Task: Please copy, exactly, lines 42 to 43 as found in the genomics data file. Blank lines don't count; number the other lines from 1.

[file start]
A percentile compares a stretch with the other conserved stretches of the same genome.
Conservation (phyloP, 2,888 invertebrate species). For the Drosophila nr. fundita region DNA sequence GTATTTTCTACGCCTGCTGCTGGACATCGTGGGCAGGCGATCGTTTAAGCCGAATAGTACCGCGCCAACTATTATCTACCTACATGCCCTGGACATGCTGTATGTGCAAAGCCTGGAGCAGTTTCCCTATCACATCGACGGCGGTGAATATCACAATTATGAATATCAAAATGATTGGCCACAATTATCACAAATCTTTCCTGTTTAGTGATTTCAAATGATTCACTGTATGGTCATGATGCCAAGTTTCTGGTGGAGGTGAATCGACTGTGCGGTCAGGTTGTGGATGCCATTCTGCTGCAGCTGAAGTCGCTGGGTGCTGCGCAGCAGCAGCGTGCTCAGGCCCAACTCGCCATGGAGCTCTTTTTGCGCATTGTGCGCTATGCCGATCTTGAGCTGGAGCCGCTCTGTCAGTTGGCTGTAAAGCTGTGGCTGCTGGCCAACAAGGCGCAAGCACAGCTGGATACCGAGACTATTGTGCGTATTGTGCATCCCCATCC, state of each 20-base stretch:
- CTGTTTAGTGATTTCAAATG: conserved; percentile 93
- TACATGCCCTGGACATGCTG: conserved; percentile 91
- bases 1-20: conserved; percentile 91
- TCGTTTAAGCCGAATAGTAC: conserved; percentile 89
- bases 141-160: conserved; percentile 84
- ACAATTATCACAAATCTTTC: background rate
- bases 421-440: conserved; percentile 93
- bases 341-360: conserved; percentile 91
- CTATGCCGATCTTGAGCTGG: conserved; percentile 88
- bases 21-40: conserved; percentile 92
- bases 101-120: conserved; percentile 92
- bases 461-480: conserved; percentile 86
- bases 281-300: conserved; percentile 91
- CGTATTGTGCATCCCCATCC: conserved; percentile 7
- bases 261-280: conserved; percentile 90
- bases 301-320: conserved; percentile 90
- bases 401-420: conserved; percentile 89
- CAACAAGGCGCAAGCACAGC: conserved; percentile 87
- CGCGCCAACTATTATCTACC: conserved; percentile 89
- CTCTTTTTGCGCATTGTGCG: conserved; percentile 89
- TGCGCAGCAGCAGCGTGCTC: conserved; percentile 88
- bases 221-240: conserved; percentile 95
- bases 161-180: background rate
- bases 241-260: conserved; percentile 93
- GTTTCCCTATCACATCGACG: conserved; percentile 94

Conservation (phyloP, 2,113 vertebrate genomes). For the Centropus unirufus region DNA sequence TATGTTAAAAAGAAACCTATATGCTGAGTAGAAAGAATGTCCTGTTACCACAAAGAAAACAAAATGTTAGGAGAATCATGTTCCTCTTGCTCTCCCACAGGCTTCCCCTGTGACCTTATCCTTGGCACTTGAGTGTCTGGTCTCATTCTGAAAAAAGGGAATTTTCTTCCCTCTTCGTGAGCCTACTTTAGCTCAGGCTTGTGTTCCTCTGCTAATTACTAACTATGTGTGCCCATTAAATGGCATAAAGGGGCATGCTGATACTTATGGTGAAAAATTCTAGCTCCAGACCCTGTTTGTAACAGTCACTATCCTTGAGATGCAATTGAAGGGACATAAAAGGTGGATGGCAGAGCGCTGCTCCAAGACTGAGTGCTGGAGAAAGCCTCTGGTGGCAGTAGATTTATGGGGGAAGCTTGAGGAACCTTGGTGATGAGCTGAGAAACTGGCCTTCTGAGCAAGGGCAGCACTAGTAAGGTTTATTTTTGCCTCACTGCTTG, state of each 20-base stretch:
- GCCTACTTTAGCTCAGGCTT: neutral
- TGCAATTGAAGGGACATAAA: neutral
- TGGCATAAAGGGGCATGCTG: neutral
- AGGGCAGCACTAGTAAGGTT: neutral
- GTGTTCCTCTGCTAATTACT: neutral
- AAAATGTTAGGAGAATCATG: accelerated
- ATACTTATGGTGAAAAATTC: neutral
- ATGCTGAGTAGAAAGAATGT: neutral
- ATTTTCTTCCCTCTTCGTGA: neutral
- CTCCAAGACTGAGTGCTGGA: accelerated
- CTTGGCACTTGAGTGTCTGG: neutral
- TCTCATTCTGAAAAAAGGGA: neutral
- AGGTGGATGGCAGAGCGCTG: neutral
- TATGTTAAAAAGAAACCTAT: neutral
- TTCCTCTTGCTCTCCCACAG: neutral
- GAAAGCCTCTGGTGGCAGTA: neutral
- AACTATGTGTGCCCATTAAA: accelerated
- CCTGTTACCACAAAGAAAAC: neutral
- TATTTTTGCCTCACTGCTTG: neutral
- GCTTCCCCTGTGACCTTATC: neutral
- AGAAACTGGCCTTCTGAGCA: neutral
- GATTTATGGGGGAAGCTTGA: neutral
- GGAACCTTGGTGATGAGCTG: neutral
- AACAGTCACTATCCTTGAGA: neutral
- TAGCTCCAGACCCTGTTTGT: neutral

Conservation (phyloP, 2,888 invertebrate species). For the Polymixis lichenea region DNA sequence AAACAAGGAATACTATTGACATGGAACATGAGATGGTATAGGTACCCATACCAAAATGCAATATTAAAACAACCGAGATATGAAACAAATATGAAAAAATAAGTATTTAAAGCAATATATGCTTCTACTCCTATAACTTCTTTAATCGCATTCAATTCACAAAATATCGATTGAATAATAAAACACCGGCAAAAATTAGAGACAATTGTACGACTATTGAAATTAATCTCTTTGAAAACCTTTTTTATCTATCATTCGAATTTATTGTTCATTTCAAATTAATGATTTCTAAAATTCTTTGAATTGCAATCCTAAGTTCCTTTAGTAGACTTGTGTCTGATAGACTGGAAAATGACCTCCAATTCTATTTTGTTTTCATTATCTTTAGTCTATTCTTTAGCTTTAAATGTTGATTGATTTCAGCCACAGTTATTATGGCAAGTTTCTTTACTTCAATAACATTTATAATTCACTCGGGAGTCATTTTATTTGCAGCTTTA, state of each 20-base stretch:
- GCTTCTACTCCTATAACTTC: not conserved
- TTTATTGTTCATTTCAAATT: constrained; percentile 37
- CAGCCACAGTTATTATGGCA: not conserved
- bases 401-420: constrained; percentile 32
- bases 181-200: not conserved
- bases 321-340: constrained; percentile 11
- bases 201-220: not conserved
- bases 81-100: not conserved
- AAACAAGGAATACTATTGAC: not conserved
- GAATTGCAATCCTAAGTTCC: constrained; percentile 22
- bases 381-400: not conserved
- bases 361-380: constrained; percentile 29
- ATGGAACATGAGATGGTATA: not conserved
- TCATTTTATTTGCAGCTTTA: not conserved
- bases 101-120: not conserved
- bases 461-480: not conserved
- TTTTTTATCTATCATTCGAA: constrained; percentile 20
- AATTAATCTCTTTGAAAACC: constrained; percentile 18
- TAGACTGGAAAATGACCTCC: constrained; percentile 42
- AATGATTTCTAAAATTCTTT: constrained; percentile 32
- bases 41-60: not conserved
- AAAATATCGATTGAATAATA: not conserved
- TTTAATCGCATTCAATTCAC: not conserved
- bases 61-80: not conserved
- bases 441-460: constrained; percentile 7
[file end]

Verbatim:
- TATGTTAAAAAGAAACCTAT: neutral
- TTCCTCTTGCTCTCCCACAG: neutral